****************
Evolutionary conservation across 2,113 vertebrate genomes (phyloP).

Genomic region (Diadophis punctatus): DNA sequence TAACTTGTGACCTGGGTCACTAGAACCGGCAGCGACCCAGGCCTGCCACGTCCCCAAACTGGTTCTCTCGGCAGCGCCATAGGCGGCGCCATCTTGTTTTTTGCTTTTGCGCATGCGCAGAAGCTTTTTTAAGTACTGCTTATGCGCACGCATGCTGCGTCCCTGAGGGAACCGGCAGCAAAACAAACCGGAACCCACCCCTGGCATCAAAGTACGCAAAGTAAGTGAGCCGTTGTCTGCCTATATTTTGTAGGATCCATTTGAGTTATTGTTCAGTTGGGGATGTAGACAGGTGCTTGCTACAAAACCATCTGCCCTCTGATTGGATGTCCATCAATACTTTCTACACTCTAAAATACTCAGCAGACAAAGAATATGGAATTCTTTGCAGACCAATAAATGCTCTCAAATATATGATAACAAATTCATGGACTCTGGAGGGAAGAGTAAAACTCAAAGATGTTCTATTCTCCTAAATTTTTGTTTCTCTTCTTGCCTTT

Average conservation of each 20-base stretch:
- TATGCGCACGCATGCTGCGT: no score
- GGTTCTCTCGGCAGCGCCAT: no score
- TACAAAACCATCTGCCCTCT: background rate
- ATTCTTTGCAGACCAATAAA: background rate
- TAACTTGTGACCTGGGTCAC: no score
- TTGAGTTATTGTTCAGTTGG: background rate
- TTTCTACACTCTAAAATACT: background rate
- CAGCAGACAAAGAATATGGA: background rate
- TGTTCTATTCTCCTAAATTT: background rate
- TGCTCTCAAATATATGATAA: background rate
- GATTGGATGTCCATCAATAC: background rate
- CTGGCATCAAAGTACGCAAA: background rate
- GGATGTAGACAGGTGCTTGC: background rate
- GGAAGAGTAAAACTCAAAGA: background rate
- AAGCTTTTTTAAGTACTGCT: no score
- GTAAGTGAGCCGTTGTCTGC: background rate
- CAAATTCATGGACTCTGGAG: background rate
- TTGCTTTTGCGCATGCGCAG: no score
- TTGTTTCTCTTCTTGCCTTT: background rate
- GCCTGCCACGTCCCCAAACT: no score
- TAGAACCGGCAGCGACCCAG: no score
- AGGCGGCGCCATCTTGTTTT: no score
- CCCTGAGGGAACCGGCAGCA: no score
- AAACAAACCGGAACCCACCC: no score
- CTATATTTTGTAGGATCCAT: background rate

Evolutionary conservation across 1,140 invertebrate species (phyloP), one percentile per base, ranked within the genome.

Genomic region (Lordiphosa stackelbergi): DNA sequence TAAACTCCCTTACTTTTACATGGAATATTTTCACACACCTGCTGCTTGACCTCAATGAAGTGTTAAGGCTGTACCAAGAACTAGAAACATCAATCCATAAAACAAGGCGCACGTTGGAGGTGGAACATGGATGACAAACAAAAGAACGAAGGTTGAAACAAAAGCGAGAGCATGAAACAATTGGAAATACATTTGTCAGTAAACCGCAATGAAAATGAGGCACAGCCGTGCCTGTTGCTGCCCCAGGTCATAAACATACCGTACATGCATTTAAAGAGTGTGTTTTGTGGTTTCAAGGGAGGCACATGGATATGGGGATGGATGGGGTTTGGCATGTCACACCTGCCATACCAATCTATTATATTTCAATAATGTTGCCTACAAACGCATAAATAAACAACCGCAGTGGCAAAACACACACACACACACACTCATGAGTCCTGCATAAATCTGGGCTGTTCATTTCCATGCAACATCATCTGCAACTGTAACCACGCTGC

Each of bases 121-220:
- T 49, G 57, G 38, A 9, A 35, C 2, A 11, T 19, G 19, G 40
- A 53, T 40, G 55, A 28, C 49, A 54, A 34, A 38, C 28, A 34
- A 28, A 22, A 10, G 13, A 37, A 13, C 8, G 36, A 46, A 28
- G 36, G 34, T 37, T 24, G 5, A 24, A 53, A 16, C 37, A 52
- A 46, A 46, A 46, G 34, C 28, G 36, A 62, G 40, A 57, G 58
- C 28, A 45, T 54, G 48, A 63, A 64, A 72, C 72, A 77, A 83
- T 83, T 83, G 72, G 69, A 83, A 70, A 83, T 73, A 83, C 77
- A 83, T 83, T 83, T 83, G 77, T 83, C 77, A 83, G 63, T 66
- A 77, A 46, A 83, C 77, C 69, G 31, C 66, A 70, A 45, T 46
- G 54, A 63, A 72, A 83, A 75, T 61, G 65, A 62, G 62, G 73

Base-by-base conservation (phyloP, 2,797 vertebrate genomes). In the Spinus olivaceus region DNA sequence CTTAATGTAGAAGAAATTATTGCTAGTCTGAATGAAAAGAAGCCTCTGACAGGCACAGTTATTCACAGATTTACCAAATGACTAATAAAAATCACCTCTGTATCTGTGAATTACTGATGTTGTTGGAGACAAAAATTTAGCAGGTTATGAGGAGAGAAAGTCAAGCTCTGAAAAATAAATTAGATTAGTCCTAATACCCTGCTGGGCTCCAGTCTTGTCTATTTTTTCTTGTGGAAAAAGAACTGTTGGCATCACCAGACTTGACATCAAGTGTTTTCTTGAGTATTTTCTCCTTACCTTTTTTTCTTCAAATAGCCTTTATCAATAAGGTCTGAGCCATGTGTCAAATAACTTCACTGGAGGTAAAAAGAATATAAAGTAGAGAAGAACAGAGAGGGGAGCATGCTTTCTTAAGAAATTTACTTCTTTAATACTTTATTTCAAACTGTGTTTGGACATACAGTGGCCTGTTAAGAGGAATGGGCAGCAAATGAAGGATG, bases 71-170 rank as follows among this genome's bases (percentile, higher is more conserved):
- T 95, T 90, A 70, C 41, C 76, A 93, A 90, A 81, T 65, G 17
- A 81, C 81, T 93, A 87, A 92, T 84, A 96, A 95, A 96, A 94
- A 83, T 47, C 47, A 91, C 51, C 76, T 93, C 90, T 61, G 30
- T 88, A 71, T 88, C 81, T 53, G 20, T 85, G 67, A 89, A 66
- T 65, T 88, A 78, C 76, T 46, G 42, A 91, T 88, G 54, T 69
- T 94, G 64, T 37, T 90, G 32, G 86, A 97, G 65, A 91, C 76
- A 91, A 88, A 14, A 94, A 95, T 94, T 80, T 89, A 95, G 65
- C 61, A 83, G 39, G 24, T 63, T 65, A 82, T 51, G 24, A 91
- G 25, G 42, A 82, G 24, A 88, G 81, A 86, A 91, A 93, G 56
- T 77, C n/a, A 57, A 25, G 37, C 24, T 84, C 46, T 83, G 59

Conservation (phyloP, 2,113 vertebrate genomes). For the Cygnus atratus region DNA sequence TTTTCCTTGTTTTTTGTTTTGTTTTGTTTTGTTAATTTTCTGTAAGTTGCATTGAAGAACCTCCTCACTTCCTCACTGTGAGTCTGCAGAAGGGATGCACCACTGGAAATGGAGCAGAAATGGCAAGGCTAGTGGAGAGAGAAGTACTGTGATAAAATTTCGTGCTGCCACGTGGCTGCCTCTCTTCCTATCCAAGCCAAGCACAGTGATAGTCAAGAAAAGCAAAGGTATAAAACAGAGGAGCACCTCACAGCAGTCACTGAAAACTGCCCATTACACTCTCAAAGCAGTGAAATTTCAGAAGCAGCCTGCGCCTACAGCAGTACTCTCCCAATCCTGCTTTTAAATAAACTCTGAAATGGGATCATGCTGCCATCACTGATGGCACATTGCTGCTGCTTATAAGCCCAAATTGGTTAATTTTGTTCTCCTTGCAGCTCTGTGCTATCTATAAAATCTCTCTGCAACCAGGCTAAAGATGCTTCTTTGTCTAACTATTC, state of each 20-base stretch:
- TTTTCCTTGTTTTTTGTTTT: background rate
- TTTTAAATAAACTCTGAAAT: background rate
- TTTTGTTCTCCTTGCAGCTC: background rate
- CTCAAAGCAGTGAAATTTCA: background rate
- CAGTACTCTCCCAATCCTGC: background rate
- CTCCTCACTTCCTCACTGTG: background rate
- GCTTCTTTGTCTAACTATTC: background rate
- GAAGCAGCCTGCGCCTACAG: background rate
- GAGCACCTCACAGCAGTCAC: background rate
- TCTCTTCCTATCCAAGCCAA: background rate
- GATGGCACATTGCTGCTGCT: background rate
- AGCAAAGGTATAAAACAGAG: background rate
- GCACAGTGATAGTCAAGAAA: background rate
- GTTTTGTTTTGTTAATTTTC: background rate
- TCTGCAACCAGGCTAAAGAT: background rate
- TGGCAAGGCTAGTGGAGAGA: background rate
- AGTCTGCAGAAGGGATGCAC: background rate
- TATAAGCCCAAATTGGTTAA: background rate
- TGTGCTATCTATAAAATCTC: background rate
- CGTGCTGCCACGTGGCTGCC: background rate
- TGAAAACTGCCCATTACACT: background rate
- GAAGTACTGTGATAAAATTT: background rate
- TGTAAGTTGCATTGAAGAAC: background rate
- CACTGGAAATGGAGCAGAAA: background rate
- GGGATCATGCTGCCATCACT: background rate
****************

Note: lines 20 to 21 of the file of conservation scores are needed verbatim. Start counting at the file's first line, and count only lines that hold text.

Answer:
- CAAATTCATGGACTCTGGAG: background rate
- TTGCTTTTGCGCATGCGCAG: no score